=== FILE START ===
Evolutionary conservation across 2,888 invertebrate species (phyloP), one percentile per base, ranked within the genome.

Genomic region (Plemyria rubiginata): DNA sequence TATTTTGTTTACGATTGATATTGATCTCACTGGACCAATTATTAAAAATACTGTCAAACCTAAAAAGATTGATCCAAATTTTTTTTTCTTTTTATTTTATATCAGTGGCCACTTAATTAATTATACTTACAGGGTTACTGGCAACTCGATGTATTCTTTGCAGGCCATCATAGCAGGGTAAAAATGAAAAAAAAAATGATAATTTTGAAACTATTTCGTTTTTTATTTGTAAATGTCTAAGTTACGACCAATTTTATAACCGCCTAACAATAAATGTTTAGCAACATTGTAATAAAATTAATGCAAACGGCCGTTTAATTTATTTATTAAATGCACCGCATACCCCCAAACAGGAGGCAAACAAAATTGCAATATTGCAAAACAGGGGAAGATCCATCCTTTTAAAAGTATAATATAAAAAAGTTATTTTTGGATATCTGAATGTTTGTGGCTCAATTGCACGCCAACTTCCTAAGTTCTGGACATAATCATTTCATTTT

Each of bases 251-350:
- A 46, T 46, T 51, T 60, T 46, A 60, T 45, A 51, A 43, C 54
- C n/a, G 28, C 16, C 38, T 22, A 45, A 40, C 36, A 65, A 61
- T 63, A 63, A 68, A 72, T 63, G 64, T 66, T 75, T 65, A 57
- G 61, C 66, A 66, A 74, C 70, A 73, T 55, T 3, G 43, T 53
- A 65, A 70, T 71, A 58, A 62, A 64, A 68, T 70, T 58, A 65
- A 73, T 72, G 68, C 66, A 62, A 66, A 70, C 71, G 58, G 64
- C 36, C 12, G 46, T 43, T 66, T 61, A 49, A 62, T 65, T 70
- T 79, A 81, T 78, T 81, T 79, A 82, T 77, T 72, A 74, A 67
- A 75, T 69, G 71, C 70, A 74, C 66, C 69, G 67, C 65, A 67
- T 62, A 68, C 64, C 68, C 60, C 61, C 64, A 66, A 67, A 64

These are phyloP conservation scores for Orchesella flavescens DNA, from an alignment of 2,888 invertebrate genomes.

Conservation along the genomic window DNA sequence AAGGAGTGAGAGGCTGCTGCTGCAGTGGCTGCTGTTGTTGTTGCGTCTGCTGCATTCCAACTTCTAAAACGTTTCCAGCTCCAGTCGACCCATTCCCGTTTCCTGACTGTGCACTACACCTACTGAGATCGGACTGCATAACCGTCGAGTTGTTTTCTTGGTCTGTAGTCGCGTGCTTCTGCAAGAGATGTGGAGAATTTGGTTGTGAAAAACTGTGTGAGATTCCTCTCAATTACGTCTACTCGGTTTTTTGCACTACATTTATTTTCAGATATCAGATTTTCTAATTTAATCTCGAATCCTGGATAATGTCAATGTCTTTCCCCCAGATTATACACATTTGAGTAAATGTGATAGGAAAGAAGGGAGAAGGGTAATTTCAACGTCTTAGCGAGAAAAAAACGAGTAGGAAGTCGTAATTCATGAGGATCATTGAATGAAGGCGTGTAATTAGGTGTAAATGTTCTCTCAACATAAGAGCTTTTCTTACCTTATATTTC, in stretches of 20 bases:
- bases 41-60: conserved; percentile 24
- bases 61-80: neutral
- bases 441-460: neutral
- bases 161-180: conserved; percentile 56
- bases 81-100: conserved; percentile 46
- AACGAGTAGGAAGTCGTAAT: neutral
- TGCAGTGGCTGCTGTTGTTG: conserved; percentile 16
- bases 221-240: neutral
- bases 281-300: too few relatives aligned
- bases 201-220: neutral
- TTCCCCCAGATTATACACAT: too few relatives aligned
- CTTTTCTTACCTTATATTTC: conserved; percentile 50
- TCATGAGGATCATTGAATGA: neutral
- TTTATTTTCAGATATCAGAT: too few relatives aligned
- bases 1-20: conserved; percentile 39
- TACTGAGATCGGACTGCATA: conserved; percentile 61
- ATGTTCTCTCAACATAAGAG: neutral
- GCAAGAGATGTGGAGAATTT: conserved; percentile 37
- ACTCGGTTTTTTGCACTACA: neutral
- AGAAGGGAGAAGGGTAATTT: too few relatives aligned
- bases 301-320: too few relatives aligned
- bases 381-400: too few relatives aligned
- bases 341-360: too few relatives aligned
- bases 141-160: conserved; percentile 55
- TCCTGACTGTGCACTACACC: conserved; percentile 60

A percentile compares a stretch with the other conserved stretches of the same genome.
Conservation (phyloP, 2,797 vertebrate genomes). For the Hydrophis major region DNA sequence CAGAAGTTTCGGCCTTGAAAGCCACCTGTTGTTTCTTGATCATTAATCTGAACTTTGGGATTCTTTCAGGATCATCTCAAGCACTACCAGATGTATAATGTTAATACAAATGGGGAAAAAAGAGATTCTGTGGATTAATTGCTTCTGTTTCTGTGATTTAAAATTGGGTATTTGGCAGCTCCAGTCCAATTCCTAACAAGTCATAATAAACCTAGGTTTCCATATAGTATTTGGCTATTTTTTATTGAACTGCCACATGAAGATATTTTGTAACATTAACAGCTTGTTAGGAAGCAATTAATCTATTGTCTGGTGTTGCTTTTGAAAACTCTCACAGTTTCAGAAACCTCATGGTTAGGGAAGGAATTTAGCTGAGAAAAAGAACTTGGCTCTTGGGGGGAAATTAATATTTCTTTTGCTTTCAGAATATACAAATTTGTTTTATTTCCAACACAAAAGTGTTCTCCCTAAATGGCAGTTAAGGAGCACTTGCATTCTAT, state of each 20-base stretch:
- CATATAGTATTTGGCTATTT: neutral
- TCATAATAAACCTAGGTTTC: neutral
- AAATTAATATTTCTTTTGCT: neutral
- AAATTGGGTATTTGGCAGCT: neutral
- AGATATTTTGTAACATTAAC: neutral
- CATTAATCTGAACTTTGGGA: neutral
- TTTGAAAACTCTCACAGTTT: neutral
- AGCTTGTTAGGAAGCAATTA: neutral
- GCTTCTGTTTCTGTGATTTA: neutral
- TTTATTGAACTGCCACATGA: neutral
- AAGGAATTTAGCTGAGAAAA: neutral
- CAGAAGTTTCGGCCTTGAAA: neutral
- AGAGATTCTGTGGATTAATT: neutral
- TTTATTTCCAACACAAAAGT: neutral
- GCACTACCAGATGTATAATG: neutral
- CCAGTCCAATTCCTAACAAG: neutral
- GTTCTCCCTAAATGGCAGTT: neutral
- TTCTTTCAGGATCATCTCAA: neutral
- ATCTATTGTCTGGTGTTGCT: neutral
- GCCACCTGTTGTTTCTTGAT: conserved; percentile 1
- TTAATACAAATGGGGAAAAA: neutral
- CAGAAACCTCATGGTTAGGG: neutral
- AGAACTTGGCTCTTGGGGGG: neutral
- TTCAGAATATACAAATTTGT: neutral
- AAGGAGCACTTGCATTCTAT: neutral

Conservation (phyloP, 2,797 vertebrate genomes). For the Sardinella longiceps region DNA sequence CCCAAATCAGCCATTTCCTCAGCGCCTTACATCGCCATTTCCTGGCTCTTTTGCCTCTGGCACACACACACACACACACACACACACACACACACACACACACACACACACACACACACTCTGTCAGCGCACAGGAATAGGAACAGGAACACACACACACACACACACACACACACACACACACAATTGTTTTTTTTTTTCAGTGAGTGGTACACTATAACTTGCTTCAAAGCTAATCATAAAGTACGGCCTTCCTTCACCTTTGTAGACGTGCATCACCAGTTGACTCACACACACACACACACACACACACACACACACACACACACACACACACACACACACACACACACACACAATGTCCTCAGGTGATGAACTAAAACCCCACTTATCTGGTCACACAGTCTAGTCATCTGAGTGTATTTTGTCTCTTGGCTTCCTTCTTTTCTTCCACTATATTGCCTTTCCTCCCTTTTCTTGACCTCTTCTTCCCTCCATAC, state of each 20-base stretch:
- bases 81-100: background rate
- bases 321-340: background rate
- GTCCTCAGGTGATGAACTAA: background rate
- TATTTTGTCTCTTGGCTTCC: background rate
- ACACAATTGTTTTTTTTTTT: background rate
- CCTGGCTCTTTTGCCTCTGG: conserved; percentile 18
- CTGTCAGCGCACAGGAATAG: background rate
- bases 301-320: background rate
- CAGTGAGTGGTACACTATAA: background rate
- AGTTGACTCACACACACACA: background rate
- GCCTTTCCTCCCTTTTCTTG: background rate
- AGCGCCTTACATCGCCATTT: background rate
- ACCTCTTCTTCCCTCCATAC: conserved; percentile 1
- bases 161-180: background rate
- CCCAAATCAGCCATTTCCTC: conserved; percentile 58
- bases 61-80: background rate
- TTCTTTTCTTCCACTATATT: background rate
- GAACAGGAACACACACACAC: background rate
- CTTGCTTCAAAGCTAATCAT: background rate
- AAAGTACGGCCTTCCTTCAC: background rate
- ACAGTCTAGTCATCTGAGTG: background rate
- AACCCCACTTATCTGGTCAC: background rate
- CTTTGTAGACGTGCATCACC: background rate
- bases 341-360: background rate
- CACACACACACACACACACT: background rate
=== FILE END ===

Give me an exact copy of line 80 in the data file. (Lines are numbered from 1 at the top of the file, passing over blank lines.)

- AGCGCCTTACATCGCCATTT: background rate